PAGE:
For Some Japanese Americans, Border Separations Are Déjà Vu : Code Switch The reports from the border this week sent a collective shudder through many Japanese American communities around the country.
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For Some Japanese Americans, Border Separations Are Déjà Vu

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For Some Japanese Americans, Border Separations Are Déjà Vu

For Some Japanese Americans, Border Separations Are Déjà Vu

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MARY LOUISE KELLY, HOST:

Members of the Japanese-American community were some of the most vocal advocates for families separated at the U.S.-Mexico border. Karen Grigsby Bates from our Code Switch team tells us why.

KAREN GRIGSBY BATES, BYLINE: Tony Osumi has been watching the news for the past several days, and says he was horrified to see the images of wailing children being pulled from their parents' arms and led away at border checkpoints.

TONY OSUMI: As a parent, I was aghast. As a schoolteacher, separating children - it's hard enough when parents drop off kindergartners for the first time and seeing that. It's heartbreaking.

BATES: Osumi says the separation of Latino families at the border this week has echoes that affect many Japanese-Americans whose families were incarcerated in American concentration camps during World War II.

OSUMI: Many of our fathers were picked up by the FBI immediately after Pearl Harbor and taken without notice where they were going and how long they'd be gone.

BATES: Soon after, President Franklin Roosevelt's executive order 9066 authorized the military to round up all Americans of Japanese ancestry on the West Coast. It forced them to leave their homes and relocate to barren barracks mostly in the Western desert. One is on display at the Japanese American National Museum in downtown Los Angeles.

RICK NOGUCHI: So this barracks came from Heart Mountain, Wyo., which was one of 10 concentration camps during World War II.

BATES: That's Rick Noguchi, the chief operating officer at the museum. He says this week's news of family separations sent painful reverberations through the Japanese-American community, especially its older members. From personal experience, Noguchi worries that the trauma Latino families are suffering currently can last for generations.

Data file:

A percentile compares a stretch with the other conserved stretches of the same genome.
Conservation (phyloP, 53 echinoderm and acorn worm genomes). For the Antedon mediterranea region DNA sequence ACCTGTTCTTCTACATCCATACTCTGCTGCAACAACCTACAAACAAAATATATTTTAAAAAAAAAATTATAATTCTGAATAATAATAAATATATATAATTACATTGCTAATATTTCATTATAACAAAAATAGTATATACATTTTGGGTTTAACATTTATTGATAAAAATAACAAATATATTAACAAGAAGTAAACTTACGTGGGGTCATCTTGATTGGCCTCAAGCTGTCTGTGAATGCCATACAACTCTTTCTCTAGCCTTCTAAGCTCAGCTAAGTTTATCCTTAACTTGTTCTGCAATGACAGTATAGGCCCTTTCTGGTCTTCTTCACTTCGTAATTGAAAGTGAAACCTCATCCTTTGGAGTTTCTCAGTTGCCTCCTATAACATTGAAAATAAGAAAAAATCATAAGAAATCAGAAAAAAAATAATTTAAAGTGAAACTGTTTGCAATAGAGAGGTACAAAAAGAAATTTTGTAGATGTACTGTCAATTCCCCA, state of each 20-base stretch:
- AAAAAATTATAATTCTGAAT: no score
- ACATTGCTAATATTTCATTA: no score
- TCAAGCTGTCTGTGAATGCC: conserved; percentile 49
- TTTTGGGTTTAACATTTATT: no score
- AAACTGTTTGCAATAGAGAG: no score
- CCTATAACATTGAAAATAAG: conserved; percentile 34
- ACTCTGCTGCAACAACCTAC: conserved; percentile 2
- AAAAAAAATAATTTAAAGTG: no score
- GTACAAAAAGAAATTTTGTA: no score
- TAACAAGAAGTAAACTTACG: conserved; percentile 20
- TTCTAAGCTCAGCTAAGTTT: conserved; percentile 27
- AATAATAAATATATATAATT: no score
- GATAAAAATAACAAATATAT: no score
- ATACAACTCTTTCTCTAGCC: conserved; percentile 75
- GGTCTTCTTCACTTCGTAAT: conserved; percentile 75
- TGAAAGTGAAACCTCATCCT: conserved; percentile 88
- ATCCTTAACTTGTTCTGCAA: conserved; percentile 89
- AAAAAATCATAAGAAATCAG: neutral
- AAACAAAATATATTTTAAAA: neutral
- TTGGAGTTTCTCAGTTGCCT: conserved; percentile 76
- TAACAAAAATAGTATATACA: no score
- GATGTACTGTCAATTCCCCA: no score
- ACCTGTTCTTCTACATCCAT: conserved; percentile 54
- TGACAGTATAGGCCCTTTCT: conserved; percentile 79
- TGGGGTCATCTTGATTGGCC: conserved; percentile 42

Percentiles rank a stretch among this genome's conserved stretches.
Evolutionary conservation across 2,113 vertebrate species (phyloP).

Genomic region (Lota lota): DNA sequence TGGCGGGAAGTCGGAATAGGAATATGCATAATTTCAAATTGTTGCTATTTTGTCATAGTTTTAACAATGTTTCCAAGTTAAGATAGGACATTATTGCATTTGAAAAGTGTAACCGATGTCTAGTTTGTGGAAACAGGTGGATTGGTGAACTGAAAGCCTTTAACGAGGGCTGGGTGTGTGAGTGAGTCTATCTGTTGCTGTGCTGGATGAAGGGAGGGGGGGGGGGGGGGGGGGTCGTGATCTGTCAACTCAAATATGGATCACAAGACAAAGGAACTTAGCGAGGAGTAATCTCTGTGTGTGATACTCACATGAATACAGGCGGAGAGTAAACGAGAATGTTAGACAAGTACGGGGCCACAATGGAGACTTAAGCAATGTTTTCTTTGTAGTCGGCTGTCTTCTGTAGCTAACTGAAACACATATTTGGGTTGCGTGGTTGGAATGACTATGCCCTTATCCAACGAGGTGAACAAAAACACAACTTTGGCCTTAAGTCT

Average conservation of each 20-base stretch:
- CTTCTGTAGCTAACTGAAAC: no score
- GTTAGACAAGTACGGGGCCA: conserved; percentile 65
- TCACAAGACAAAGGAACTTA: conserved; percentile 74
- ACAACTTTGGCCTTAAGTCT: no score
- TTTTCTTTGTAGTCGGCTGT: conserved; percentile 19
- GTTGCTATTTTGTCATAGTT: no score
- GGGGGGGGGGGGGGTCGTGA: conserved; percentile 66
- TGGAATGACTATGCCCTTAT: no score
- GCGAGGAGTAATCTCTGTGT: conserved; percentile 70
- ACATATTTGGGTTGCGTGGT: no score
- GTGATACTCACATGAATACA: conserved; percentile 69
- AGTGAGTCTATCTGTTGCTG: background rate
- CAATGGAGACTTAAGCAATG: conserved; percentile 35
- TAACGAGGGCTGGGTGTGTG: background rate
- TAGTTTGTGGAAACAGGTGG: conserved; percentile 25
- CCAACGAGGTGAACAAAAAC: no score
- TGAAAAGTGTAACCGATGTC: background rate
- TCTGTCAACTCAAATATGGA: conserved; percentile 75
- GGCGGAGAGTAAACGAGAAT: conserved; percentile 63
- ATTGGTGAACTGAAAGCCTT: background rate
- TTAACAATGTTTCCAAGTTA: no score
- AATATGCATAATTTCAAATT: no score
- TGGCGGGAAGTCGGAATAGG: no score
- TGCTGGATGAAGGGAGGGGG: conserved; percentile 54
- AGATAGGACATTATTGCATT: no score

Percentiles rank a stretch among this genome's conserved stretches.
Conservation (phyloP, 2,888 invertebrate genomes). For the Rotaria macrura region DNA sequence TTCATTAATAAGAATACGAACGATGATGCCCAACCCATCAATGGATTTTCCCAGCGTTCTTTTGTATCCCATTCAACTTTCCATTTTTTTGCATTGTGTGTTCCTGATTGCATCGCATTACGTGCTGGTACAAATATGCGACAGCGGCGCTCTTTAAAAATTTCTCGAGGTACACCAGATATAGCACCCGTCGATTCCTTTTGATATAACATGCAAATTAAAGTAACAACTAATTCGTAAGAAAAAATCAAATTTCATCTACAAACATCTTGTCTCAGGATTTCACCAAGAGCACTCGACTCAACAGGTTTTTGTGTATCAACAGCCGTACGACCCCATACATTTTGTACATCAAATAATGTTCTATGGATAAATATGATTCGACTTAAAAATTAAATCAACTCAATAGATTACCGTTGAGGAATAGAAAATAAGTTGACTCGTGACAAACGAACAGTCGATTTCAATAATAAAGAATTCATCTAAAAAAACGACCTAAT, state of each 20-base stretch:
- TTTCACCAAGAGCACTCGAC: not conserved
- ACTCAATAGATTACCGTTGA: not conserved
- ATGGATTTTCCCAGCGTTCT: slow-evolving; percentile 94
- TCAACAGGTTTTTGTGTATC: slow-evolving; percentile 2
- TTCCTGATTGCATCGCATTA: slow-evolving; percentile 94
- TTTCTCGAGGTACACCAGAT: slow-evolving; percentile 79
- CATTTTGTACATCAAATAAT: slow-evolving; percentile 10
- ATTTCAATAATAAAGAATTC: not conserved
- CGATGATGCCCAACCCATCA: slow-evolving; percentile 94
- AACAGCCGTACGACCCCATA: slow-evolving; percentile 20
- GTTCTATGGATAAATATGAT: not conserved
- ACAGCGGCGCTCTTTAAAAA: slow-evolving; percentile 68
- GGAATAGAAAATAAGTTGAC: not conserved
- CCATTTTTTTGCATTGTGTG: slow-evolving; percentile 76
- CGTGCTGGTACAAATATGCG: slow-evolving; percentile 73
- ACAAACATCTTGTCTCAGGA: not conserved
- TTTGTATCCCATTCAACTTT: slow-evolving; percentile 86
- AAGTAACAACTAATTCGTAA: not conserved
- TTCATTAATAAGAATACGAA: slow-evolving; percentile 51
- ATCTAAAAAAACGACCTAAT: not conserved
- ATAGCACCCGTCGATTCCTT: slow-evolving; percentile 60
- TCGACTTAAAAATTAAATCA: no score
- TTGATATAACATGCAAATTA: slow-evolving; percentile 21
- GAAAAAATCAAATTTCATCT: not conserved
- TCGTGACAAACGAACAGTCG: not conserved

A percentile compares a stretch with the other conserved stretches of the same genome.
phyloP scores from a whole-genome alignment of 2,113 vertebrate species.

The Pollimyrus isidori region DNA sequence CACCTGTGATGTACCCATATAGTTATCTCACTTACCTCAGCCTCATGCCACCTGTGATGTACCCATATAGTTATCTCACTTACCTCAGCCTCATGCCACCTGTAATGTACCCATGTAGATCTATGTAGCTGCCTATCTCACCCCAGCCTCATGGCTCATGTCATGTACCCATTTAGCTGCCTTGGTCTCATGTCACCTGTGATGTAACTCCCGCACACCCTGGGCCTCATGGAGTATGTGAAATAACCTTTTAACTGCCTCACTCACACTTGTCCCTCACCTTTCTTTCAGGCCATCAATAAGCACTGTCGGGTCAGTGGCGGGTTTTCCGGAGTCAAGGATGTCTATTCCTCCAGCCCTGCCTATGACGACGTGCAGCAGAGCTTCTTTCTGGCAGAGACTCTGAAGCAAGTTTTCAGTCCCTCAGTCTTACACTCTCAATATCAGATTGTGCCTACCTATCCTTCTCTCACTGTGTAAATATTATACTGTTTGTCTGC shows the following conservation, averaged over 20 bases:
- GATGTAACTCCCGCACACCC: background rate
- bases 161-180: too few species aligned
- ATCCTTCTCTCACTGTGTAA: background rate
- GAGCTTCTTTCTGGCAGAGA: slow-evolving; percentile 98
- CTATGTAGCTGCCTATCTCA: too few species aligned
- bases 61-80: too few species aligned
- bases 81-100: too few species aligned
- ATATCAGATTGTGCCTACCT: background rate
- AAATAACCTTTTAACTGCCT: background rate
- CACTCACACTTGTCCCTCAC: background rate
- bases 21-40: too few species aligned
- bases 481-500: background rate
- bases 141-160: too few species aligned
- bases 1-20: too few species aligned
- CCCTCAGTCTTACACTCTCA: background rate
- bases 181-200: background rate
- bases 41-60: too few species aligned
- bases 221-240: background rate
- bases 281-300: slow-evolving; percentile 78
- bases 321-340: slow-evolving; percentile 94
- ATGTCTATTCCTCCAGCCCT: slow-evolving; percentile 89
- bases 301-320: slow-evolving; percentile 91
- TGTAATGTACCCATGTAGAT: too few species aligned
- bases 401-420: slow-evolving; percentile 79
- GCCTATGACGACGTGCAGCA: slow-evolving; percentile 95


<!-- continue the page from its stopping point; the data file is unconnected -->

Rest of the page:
NOGUCHI: We now know that there have been impacts on individuals psychologically because they were forcibly removed, or they didn't see their parents. So there are direct parallels.

DAVID INOUE: The Japanese experience during World War II is something that we believe must be remembered by this country and remembered in order that we don't repeat any of those same mistakes.

BATES: David Inoue is executive director of the Japanese American Citizens League, a civic group that says advocating for the civil and human rights of others is critical, especially now as elders who experienced the camps are dying out. But all three men say remembering is only part of the solution. Recognizing that such measures were a mistake is also vitally important.

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RONALD REAGAN: We gather here today to write a grave wrong...

BATES: In a watershed moment on August 10, 1988, then President Ronald Reagan addressed several members of Congress, Japanese-American activists and former camp internees.

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REAGAN: This action was taken without trial, without jury. It was based solely on race for these 120,000 were Americans of Japanese descent.

BATES: At the conclusion of that speech, Reagan signed HR 442 which gave an official apology and reparations to surviving internees. Unlike the Japanese-American internees, the migrant families at the border are not citizens. But teacher Tony Osumi says all Americans should insist that these families be treated humanely.

OSUMI: As Japanese-Americans, we have to use our history to fight for others. We have kind of a responsibility to speak out, to stand up and to support others who are going through anything even remotely similar.

BATES: Karen Grigsby Bates, NPR News.

(SOUNDBITE OF GUCCI MANE'S "BINGO (INSTRUMENTAL)")

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